In spite of the fact that many sales and marketing representatives have personalities that can often be described as competitive with a dash of homicidal, the sales and marketing world is chock full of fear. This is why, as you have undoubtedly noticed, many marketing strategies, brands, logos and campaigns seem really, really similar.
This isn’t because there is a dearth of ideas floating around the universe, it’s because our economic climate has made businesses too afraid to try anything untested and new. If something worked for someone in the past, let’s use it again! It’s proven! There’s data to support its success! If lightening struck somewhere, let’s all stand in the exact same spot and stare at the sky until it happens again!
There is no way to ignore what other brands are doing; it’s inescapable, it’s in your face. However, since the product/service for which you are designing packages, logos and websites is very likely a copy of some other easily available product/service, you’re going to have to develop an interesting and (dare we say) new branding strategy in order to set it apart.
So What If the Product Isn’t Original?
Now, even though the sports drink or shaving cream or chewing gum you’ve been hired to rebrand has competition out there that offers, basically, the exact same thing, the competition hasn’t exploited every, single avenue of potential product/company wonderfulness. Start thinking about company culture and how the personality of the business can lure a consumer over to its product line. It’s weird, but people buy products that match their personalities. If a line of sugar-free gum seems as though it’s speaking to the educated, urbane sophisticate market, then people (rightly or wrongly) who believe that they are educated, urbane sophisticates will be seduced.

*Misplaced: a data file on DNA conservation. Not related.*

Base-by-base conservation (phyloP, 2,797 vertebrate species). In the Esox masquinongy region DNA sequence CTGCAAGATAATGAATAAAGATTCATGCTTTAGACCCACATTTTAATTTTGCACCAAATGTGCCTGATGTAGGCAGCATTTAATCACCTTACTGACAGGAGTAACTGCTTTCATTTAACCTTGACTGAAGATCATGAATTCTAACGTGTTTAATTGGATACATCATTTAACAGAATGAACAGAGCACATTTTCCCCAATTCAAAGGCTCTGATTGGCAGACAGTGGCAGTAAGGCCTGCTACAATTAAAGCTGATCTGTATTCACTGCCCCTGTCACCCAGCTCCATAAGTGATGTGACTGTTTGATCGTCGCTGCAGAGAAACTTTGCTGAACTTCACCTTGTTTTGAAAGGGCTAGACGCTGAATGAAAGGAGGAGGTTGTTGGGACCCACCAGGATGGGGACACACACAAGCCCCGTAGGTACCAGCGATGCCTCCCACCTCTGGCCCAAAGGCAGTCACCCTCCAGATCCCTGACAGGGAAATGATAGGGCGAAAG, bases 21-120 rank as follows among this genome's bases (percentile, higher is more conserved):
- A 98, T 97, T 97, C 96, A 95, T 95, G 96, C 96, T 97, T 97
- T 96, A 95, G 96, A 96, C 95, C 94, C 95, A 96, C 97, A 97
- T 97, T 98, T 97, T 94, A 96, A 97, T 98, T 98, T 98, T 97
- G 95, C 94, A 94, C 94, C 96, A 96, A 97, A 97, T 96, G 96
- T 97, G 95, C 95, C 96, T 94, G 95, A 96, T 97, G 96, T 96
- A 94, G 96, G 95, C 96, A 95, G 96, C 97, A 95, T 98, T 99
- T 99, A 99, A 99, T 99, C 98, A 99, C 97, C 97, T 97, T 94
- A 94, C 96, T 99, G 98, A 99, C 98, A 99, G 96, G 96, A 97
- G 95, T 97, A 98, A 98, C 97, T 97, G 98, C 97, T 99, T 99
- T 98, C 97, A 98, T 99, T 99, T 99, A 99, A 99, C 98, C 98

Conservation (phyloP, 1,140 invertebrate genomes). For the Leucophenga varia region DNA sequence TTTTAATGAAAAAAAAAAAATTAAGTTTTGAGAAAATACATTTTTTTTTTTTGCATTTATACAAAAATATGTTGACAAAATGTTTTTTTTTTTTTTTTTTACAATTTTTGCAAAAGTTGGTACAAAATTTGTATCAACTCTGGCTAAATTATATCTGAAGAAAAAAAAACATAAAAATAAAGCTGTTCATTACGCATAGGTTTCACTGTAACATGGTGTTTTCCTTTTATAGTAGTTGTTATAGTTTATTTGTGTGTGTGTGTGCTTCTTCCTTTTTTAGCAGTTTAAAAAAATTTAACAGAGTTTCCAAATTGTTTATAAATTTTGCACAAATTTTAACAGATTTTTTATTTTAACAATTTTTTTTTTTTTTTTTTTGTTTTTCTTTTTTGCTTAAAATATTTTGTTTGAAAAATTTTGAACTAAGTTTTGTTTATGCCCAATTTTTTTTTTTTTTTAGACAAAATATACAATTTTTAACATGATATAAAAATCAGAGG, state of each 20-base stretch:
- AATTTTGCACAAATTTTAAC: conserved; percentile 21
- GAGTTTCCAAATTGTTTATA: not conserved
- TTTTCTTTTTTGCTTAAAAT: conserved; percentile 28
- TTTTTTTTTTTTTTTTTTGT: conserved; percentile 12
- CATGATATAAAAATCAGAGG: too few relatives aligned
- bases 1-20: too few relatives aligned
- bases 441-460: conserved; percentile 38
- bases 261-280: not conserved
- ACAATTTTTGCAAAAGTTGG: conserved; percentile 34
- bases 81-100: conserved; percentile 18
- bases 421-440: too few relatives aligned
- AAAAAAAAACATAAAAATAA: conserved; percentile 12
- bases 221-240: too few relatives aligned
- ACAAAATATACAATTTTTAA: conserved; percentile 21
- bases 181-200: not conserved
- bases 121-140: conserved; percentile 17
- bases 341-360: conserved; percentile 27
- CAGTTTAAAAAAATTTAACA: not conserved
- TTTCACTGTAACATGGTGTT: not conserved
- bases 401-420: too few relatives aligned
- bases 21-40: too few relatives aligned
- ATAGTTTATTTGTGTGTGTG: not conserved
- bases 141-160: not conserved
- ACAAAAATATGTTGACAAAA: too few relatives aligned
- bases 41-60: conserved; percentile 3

Likewise with a line of sports drinks that appear to be either environmentally friendly or just vaguely folksy. There might not be any ingredients or methods of production that could legitimately cause a consumer to believe that purchasing that particular beverage is somehow better for the universe, but if the brand’s personality manages to convey universal harmony, the public will be convinced. Remember the early days of Snapple and Sun Chips, where consumers just believed that they were healthier and more natural than other packaged beverages and snacks while largely ignoring the information on the nutritional labels?
It’s almost unseemly for an impulse item to try to appeal to our larger sense of self, but branding is a thorny business. If your product, no matter how fundamentally unnecessary it is, can’t make us feel as though we are better people for having purchased it, then the brand isn’t doing its job.
Focus on the Brand’s Unique Element
Company history is a lot more interesting than most people think. If your company started with a scrappy young dreamer in a remote yet charming part of the country, then use it, for heaven’s sake; it has relatability smeared all over it. This is especially true if the founder’s intentions were noble – if the founder really had a great idea or product and was sincere about its ability to make lives easier or more enjoyable. (This tactic isn’t as successful when the company founder was a horrible, money grubbing dilettante who was loathed by his employees and despised by his family. Somehow, the brand is less heart warming when the founder was carved out of pure evil.)
Moreover, even though the use of origins isn’t unique, the company’s story is. There are a million variations in terms of product need, the struggle to bring it to the market, the heartache of being told it would never work and the ultimate triumph of proving naysayers wrong and building a lasting corporation. Also, the location where the company originated could be used to provide a bond between the brand and the residents of that region.
Naturally, the brand doesn’t necessarily have to highlight the founder him/herself, but the founding environment and circumstances are by their nature unique, and could go a long way to inform the character and personality of the brand.
So, what have we learned today? We’ve learned that all branding strategies don’t have to be identical even though the products the brands are selling likely are. We’ve learned that a brand can make the consumer feel as though he/she is a member of an exclusive club, even though if that club was truly exclusive, then the company would be filing for chapter 11. Finally, we learned that the story of the founding of a company can be a lovely and relatable portion of a business’ branding strategy, but only if the company founder’s last name wasn’t Hitler.